She was employed as a computer programmer in what is now the Naval Surface Warfare Center. She specialized in analyzing satellite data to create models of the Earth’s shape, a process that involved using complex algorithms. It ultimately formed the basis of GPS. Dr. West was inducted into the United States Air Force Hall of Fame in 2018. According to numerous interviews, she still prefers to use paper maps to get directions.
Elizabeth Feinler, 1931–present. Developed internet domain classification
Elizabeth Feinler developed the classification of websites and web pages. She led the work that created the Domain Name System (DNS), which turns human-comprehensible website names into IP addresses understandable by machines. Therefore, she helped form the basis for the internet as we now know it.
She was the director of the network information systems center (NIS) at the information research department of the Stanford Research Institute, which some call “the prehistoric Google.” The Institute oversaw internet addresses and domains. They created and managed the registries of all the top-level domains such as.mil, .gov, .edu, .org, .net, and .com. She was inducted into the Internet Hall of Fame in 2012.
Karen Spärck Jones, Ph.D, 1935–2007. Built the foundation of modern search engines
Dr. Spärck Jones was a trailblazing computer scientist who laid the foundations for modern search engines by introducing the concept of inverse document frequency weighting (IDF). IDF is used by modern search engines to produce natural language for the searches that we perform every day. Without her, there might have been no Google, Bing, Yahoo, and more!
She was president of the Association for Computational Linguistics (ACL), which gave her a lifetime achievement award.
Mary Allen Wilkes, 1935–present. The world’s first home computer user
Our next pioneer helped develop the first personal computer and is famous for being the first person to have a PC in her home.
This former philosophy student found a job at MIT’s Lincoln Laboratory in 1959. Back then, almost nobody had any experience writing code, so to get hired, Wilkes simply sat some aptitude tests to see if she could think logically. She had studied symbolic logic as part of her degree, so she aced the tests.
She joined the team that created the LINC (Laboratory INstrument Computer), on which she developed a programming language. Unlike the large, punch-card programmed computers that she had been working on, LINC had its own screen and keyboard. Some consider it the first minicomputer and a precursor to the personal computer. It was installed in Wilkes’s home, so she can claim to be the world’s first home computer user.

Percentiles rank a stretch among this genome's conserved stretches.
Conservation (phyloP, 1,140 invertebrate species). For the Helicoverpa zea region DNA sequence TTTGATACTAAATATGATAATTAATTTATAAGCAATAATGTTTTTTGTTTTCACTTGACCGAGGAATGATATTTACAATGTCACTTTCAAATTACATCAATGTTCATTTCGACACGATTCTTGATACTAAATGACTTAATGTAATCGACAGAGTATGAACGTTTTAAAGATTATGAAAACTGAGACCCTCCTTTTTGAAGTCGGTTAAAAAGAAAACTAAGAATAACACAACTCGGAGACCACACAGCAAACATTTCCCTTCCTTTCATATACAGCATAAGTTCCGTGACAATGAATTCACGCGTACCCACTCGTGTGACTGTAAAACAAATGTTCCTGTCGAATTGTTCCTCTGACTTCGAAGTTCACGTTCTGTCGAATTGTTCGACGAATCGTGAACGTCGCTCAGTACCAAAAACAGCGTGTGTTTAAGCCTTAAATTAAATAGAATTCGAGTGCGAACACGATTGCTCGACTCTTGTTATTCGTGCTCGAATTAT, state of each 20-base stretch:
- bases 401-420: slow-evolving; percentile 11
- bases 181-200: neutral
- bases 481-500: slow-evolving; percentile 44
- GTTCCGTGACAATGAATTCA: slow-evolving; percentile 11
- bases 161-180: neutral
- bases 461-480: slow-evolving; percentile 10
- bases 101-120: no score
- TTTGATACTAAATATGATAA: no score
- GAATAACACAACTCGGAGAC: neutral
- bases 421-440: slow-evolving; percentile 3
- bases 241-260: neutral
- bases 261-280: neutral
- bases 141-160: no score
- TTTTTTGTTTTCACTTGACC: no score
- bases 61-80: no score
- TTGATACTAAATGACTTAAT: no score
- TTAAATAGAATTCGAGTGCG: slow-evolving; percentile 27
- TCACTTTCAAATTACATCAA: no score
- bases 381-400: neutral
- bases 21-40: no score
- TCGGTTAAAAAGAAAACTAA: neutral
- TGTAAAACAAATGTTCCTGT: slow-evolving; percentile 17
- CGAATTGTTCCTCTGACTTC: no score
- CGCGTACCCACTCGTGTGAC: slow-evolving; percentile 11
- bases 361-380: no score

Adele Goldberg, Ph.D, 1945–present. Creator of the graphical user interface
Using computers would be far more difficult without graphical user interfaces (GUIs). We must thank Dr. Adele Goldberg for this innovation.
Having earned a Ph.D in information science in 1973, she joined PARC, then an R&D division of Xerox. She and her colleagues developed Smalltalk-80, a programming language that enabled them to create an environment of overlapping windows on graphic display screens. These concepts were demonstrated to Steve Jobs and they inspired the Apple Mackintosh desktop environment when the Apple Lisa was launched in 1983. GUIs rapidly became ubiquitous once Microsoft adopted the technology. By the 1990s, the GUI had become the standard interface for PCs. Now, it’s used in a multitude of other devices. Dr. Goldberg made computers easier, more accessible, and quite simply better.
Radia Perlman, Ph.D, 1951–present. The mother of the internet
Radia Perlman has been called the “mother of the internet” because she invented the algorithm behind the Spanning Tree Protocol (STP). STP is fundamental to the operation of network bridges, allowing networks to deliver data reliably. It established the basic rules of internet traffic. So, Dr. Perlman was instrumental in making today’s internet possible.
She has taught at the University of Washington, Harvard, and MIT, has 80 patents to her name, and has authored two landmark books in the field of network computing.
These women are some of the greatest pioneers in computer technology history. They created new ways of thinking and working, and they set standards of professional excellence, curiosity, innovation, and determination that we at Mend aspire to follow. We salute them all.